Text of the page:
Ever since there was an after-hours fire in my office building several years ago I have been on a crusade about off-site backups of my data. And over the years I have evolved my strategy, based on the software and hardware tools available at the time.
Luckily, no one was hurt in the fire, and I had to repair my door which was broken down by the fire department to search the building for any remaining fires. The music store downstairs (where the fire originated, an electrical short) was devastated, but they rebuilt and have recovered.
But I could have lost everything, and that got me motivated about what to do about making a better backup. My biggest issue with backups is that they absolutely have to be brain-dead easy. The more convoluted the scheme, the less chance I will actually go through the motions, as I found out during the dark ages of the Tape Era. (For years I thought like most network administrators I should use a tape drive, and spin a tape from my servers every night. Well, that lasted about a week before I got tired of dealing with the state of tapes and tape software.) The backup has to be done on readily available removable media, so I can take them off-site and store them in case of a disaster. The backup also has to create files that I can easily check to make sure the backups completed correctly: the worst think about doing a backup is when you have a false sense of security.
I actually have three backup scenarios: you probably have something similar. First, I need very current copies of my production machine's major data files, including my accounting program, email, and the actual work product (articles, speeches, and consulting reports) that I produce. For this I create a ZIP drive each week and take it home with me. I wrote a simple DOS batch file that copies all the different things to a single drive and takes less than a couple of minutes.
Next, I need to have a hot spare production machine, in case of disasters or in case my working machine goes down for whatever reason. In years past I used to keep a hard disk configured with the various software programs in my bank's safe deposit box. My thinking was that I could readily insert this drive into any PC and have up and running within a few minutes. However, as Windows has become more complicated this isn't a safe assumption any more and I needed a better solution. Of course, I could just buy a twin of the current machine I am using (an IBM NetVista) and just bring it home. And I might still do that.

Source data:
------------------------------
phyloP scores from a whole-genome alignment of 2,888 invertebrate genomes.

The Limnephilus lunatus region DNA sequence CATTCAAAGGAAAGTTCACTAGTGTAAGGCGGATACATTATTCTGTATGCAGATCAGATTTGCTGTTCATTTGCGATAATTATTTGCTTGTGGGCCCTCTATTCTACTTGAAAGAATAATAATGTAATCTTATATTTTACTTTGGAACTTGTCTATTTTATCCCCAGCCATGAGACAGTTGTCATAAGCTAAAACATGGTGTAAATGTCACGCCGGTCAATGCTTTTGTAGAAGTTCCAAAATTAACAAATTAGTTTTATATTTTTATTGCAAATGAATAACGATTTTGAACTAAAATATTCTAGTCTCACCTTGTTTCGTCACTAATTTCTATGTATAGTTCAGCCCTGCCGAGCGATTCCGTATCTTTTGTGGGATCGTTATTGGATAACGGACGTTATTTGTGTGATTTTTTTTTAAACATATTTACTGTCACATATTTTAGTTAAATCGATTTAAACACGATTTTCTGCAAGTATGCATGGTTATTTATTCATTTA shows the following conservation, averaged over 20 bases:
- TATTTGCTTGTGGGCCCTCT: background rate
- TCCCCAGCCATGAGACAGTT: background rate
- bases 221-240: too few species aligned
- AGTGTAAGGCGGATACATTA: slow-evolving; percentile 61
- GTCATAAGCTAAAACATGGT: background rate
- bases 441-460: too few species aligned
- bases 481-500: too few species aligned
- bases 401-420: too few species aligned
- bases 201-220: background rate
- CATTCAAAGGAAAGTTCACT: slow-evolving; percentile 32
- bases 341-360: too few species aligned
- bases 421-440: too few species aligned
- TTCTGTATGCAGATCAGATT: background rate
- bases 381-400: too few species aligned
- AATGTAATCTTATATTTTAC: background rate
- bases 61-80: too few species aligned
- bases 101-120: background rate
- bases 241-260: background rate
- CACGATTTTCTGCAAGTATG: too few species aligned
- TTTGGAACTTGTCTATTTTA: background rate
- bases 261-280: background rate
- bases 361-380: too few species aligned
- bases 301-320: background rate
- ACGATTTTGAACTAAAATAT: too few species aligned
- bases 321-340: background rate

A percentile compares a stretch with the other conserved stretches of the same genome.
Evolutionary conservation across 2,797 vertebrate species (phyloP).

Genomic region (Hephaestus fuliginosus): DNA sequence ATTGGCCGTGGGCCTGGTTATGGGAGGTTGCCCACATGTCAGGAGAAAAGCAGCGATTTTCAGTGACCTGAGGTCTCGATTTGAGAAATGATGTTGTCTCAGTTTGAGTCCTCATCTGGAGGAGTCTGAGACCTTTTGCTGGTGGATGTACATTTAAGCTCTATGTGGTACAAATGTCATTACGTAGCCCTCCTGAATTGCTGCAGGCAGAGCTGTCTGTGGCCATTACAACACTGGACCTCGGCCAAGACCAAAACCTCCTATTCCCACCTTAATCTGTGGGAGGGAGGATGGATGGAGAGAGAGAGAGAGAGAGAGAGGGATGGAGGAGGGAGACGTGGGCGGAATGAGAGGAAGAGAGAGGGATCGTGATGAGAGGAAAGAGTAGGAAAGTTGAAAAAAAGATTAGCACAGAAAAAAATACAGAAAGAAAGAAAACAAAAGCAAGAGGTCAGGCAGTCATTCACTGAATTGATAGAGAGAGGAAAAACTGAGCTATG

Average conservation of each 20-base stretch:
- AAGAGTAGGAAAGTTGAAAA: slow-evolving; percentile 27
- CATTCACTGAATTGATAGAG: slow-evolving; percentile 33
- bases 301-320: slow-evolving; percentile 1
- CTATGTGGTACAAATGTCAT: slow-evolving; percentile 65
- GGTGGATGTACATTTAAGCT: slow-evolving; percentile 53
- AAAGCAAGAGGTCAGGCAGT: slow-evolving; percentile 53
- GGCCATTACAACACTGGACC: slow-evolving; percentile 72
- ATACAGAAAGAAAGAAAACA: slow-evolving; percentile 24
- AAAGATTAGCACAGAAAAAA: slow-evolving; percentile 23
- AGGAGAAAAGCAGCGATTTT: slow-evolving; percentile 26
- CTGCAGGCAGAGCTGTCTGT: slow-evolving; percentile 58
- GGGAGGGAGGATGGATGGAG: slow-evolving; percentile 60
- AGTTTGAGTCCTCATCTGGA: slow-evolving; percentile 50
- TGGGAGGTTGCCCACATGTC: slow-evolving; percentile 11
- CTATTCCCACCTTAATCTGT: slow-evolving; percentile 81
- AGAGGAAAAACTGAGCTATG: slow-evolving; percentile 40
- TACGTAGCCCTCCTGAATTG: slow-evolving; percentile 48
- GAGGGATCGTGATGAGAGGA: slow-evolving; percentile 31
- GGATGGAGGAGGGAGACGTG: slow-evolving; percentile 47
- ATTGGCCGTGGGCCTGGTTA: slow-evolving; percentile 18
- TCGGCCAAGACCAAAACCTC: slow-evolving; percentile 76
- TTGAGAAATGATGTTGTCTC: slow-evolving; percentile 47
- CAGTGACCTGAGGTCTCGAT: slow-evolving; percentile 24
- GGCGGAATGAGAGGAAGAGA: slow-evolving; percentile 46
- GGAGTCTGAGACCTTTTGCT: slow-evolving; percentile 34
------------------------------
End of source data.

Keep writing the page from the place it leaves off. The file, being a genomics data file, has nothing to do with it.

Finally, I need an easy way to restore the state of my test machines back to a certain moment in time. I test a lot of products, and they often mess up the configuration of my equipment. (Thank you, Microsoft, for creating the Windows Registry.) I also alternate between running a lot of different versions of operating systems, but don't have the room nor the time or energy to maintain lots of gear. (As it is, I usually have more equipment lurking around than I know what to do with.)
To help on these latter two scenarios, I use PowerQuest's Drive Image software. The latest 4.0 version supports burning the backups onto your own CD-Rs, provided the CD-R is an IDE drive that can be recognized by DOS (meaning, not a USB CD drive). I can make images (which are bit-by-bit copies of the hard disk partitions) and store them off-site, making it relatively easy to restore to another machine if something bad should happen. It took me the better part of two days to figure out the right combination of steps and ruining a bunch of CD-Rs before I got it right.
A reader, Mike Schwartz of Newmediary has taken this strategy a step further. He produces boot CD-Rs, using Adaptec's EasyCD Creator, which contains menus to prompt a user through the restoration process. The Adaptec software takes the files from a boot floppy disk and puts them on your CD-R, leaving plenty of space remaining to copy the Drive Image files. He says, "I boot a PC with my custom CD, select automated restore, and off it goes. Drive Image Pro has a great scripting utility which allows me to change the size of the disk partitions for different size drives."
I urge you to go through a similar analysis of your computing needs and set up something that will work for you. Because you can never have too many copies of your data when disaster strikes.
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